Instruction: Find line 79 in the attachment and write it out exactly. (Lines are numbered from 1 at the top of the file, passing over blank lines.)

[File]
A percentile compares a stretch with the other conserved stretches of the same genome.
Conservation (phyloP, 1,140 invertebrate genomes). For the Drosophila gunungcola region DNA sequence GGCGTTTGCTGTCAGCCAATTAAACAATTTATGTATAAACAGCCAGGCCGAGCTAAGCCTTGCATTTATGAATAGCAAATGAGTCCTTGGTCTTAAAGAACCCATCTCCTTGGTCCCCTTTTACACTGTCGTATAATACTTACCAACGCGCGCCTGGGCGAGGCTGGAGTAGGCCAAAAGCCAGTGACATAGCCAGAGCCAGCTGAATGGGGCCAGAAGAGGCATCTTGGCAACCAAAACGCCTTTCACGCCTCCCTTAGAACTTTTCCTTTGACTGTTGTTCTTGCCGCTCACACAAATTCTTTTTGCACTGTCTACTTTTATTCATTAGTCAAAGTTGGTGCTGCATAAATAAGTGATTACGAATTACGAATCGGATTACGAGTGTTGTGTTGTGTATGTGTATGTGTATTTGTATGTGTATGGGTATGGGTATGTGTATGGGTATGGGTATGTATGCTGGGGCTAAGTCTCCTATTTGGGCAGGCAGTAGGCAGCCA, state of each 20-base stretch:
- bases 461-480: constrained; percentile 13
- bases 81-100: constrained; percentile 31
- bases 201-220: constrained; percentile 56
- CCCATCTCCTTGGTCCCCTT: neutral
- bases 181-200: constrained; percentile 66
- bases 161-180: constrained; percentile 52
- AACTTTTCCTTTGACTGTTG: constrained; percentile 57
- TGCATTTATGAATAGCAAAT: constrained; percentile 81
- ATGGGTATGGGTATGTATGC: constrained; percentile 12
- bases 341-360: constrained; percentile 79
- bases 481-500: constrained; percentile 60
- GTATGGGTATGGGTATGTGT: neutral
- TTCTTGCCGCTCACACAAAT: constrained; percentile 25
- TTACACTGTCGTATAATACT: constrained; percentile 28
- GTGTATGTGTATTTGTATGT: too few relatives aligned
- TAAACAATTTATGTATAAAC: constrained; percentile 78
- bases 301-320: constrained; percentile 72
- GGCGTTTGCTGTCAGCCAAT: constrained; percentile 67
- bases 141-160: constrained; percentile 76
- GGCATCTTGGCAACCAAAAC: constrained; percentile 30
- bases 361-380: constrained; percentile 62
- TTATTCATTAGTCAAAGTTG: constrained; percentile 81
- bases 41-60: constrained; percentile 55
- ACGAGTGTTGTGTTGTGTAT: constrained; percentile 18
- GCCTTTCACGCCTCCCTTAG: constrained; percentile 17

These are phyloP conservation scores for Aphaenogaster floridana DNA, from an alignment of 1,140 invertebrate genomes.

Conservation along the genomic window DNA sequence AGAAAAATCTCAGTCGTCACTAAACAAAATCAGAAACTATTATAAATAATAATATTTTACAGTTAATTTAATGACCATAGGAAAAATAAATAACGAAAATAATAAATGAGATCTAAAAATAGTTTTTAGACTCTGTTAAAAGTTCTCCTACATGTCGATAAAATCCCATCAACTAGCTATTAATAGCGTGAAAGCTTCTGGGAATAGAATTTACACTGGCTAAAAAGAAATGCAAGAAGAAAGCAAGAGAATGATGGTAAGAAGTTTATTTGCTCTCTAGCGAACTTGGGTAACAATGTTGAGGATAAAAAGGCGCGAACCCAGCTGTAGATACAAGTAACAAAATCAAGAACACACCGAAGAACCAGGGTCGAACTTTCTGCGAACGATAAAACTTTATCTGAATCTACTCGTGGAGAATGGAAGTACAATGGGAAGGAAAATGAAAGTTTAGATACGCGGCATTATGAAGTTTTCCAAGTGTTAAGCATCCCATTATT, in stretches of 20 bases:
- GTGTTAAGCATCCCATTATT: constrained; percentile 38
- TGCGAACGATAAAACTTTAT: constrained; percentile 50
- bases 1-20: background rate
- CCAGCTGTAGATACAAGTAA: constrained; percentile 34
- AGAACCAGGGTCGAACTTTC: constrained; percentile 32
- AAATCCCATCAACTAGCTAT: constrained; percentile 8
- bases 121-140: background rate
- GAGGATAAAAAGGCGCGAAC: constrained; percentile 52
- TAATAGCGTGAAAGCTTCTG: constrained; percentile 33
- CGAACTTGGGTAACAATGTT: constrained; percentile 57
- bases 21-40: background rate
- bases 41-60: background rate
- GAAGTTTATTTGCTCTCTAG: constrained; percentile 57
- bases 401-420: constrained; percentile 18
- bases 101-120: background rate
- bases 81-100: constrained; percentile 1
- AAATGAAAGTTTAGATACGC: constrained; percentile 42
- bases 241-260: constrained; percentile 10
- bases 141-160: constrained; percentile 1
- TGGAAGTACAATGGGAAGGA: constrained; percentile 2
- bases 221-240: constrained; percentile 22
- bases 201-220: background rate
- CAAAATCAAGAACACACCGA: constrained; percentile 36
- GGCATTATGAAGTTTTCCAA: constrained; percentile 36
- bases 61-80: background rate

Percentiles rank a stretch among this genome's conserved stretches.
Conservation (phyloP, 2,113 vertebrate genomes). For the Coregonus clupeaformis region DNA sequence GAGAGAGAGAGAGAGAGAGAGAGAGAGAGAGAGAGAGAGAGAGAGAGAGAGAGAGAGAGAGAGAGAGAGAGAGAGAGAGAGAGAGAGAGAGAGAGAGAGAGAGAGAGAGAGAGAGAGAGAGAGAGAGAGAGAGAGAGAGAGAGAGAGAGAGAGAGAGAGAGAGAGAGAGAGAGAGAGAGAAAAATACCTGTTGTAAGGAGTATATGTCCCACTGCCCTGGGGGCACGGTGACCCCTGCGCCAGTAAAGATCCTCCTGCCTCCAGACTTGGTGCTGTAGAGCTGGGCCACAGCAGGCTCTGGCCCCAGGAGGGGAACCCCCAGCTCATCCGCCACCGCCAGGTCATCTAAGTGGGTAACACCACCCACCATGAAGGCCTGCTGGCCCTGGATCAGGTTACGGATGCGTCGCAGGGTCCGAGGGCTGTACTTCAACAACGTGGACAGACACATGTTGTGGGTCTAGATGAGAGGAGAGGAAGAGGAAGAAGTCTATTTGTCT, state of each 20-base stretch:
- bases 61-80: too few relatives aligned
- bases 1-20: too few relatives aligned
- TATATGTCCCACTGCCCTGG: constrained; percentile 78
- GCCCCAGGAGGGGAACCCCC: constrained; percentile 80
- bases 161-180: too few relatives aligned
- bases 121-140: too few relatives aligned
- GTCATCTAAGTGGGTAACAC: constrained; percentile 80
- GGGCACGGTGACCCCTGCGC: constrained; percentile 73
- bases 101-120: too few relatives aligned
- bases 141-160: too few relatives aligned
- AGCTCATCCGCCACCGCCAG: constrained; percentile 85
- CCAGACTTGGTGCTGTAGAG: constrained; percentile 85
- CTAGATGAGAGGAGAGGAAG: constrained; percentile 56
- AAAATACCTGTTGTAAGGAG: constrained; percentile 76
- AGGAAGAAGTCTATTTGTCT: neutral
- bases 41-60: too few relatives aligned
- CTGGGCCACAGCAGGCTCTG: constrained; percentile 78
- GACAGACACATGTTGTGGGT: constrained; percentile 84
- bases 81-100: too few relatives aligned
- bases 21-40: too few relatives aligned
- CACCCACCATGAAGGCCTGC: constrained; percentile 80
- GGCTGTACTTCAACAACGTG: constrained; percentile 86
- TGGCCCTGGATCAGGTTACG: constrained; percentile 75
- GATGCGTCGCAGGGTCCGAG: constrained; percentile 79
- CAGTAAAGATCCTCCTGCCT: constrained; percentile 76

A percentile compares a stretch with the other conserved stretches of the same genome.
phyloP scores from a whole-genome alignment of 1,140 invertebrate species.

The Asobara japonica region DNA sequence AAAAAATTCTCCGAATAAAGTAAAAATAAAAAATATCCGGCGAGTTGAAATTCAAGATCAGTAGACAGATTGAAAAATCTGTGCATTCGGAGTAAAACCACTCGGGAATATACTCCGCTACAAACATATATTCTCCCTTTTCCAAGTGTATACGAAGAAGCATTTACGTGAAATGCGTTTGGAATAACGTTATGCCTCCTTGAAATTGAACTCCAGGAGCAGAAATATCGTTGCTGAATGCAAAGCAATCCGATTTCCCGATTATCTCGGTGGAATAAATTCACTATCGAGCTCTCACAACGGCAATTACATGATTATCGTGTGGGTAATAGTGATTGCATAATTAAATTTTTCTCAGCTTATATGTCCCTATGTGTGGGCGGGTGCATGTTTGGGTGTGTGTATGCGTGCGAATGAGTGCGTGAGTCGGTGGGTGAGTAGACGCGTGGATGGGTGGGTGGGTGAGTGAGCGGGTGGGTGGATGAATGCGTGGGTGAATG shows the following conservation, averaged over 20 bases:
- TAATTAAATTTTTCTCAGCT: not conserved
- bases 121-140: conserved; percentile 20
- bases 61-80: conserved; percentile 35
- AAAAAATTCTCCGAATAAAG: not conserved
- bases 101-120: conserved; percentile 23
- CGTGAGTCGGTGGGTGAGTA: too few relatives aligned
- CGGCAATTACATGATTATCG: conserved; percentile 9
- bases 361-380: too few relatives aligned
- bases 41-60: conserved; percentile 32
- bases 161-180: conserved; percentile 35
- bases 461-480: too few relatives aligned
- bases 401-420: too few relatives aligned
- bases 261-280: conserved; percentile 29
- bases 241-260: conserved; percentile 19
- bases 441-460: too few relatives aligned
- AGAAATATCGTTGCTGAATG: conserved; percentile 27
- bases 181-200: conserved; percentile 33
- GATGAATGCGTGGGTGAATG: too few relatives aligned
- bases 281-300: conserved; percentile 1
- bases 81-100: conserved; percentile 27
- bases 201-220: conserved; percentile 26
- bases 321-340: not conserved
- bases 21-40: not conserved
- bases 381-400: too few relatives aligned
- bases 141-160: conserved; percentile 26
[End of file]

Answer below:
- TGGCCCTGGATCAGGTTACG: constrained; percentile 75